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Wildlife Haul: More Indian Fauna Discovered in 2019

Outlook 2019-11-17 16:18:32

Contrary to popular belief, we haven’t actually catalogued all (or even most) of our animal brethren by 2019. New species keep popping up in the unlikeliest of places, catching scientists by surprise. They inhabit everything from pristine forests and lagoons, to stifling urban environments, to dark (and mildly creepy) subterranean locales. We like to think it’s nature’s subtle way of making humans eat humble pie; a reminder of the dazzling array of creatures we share the planet with.  

The middle of the year threw up some interesting names and animals in India, but we couldn’t make a second discovery list without a bonus section with some prehistoric finds that were recently making headlines. Read on to find out!

The Bhujia Eel-Loach

This tiny, translucent fish dropped out of the tap of one graphic designer in Kerala. The man initially assumed it was a juvenile mottled eel, but researchers later confirmed that it was an entirely new species of eel-loach, the first found living in subterranean environments. 

Usually found in streams in South and Southeast Asia, Pangio bhujia inhabits the aquifers of Kerala, and is anatomically quite different from those in the genus Pangio, likely to its underground home. It has almost no eyes, wears very little pigment, and entirely lacks a dorsal fin.  The only second miniature species in the genus, it’s also the only species in the 4,600-strong order Cypriniformes that doesn’t have a dorsal fin, making the discovery particularly exciting.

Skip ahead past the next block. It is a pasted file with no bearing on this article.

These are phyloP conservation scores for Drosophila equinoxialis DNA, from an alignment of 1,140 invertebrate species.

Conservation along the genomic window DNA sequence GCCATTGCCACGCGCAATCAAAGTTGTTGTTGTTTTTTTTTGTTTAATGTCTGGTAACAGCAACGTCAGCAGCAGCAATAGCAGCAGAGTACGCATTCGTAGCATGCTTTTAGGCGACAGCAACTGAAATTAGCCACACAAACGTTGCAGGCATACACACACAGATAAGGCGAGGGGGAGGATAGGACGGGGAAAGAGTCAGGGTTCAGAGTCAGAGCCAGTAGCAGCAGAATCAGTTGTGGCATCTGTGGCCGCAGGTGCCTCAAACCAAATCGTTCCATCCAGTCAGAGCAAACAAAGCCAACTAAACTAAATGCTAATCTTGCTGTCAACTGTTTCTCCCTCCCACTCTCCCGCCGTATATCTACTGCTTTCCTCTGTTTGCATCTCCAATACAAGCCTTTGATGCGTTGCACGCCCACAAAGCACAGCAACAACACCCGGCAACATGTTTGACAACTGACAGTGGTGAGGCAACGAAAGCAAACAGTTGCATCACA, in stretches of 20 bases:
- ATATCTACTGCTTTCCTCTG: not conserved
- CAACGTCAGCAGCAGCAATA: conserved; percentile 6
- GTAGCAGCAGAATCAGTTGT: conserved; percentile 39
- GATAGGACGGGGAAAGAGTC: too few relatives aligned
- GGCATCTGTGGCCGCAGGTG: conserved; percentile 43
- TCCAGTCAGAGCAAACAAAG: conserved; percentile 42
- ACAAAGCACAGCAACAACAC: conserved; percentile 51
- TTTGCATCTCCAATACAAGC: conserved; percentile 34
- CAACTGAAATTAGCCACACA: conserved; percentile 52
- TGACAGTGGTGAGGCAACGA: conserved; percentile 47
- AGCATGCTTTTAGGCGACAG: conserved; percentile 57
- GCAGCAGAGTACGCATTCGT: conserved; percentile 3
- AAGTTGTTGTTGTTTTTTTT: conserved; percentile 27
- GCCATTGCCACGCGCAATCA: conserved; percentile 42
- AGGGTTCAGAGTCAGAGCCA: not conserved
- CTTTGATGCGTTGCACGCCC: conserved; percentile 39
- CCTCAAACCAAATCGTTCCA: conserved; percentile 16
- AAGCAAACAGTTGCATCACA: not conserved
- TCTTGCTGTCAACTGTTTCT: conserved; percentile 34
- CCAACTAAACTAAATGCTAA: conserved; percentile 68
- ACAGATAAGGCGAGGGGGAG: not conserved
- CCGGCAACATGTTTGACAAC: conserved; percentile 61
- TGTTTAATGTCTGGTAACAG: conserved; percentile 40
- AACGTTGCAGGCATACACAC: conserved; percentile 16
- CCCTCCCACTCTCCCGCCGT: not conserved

But why the bhujia in its name? Ralf Britz (a researcher from the Natural History Museum), co-author of the paper detailing the discovery, saw the Indian snack at a coffee shop and found the eel-loach to be very similar in appearance: it’s only 25mm in size, and slightly curves when preserved.

The Brown Blotched Bengal Tree Frog

Who said you have to go to the Sunderbans for the discovery of species in West Bengal? Highlighting the potential for residential areas to harbour life is Polypedates bengalensis, or the brown blotched bengal tree frog. The 26th addition to the genus Polypedates, it’s remained in plain sight for years, but has an elusive nature that has so far prevented documentation. However, sightings in Badu (district North 24 Parganas) and Khordanahala (district South 24 Parganas) were confirmed by peer-reviewed journal Zootaxa to be a new species. The frog has six to nine brown blotches that go laterally from behind its eye to its vent, and was named after this striking feature.